SOME EXTRACTS FROM THE WEB SITE
Our Spectrum metal detector has has yielded a tremendous number of medieval coins that are a perfect dating material. We plan to explore the Old Mayna and Bolgar sites this year (Middle Volga, central Russia map). The season starts in April and ends in November, but the best time for detecting and digging is July. Please let us know if you can come to Russia in this month. This year program will include researches using metal detectors at the sites that are destroyed by water and people: ancient settlements, abandoned villages, mansions - and one of the main goals is searching for pick-up materials and hidden treasures connected with the Great Volga Way which is in the framework of this year's topic announced by UNESCO. The researches will also include studying late Russian mansions, villages and small towns. Late Russian items and coins which you could take with you will be registered according to Russian laws. Volunteers pay for accomodation, transport to the field, meals, lectures and excursions. We are pleased to inform you that we have been awarded a grant to carry out our field research. As soon as you are an expert in metal detecting, we would like to have some of your expenditures paid from our grant. Maximum number of people per team is 8. The duration of the programme in Ulyanovsk is 12 days (14 days including Moscow). The accomodation will be in a hunting lodge, an archaeological base or tents (during prospecting). The legal side is that the participants are volunteers who help in our scientific programme.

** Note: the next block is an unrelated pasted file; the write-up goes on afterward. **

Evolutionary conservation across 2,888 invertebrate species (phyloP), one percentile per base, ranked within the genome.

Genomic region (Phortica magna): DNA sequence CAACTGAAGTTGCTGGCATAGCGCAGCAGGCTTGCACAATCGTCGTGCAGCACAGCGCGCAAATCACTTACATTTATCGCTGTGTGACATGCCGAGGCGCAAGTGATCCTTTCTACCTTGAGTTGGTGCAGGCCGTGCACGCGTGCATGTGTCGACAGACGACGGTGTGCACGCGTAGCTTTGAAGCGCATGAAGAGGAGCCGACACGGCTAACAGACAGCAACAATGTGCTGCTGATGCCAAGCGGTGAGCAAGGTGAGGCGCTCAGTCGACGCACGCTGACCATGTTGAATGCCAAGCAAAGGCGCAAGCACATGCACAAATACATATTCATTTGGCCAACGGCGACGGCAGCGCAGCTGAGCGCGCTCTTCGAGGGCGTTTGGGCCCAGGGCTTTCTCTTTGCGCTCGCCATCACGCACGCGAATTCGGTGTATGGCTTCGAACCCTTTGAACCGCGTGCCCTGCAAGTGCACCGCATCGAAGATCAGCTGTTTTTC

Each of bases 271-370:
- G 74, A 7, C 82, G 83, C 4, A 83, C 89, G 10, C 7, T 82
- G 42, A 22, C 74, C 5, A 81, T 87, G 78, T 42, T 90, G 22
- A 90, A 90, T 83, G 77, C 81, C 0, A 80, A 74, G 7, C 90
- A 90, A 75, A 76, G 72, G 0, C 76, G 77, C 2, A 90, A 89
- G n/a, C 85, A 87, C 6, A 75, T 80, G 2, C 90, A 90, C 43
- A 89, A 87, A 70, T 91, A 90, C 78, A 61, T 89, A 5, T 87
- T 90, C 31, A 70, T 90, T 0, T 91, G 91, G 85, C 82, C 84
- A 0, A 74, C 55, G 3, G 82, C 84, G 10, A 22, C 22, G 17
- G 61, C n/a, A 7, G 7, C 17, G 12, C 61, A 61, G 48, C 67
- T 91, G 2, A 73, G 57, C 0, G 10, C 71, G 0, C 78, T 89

VOLUNTEER BY EMAIL
Please visit the website if you can. It has some interesting information and photographs although I can't quite see what Angie and Maria have to do with the project.
It would appear that Mark Hefferman of the Weekend wanderers Club went on the 2002 expedition and recovered a hoard of five hundred medieval coins. Some of them are displayed on the website.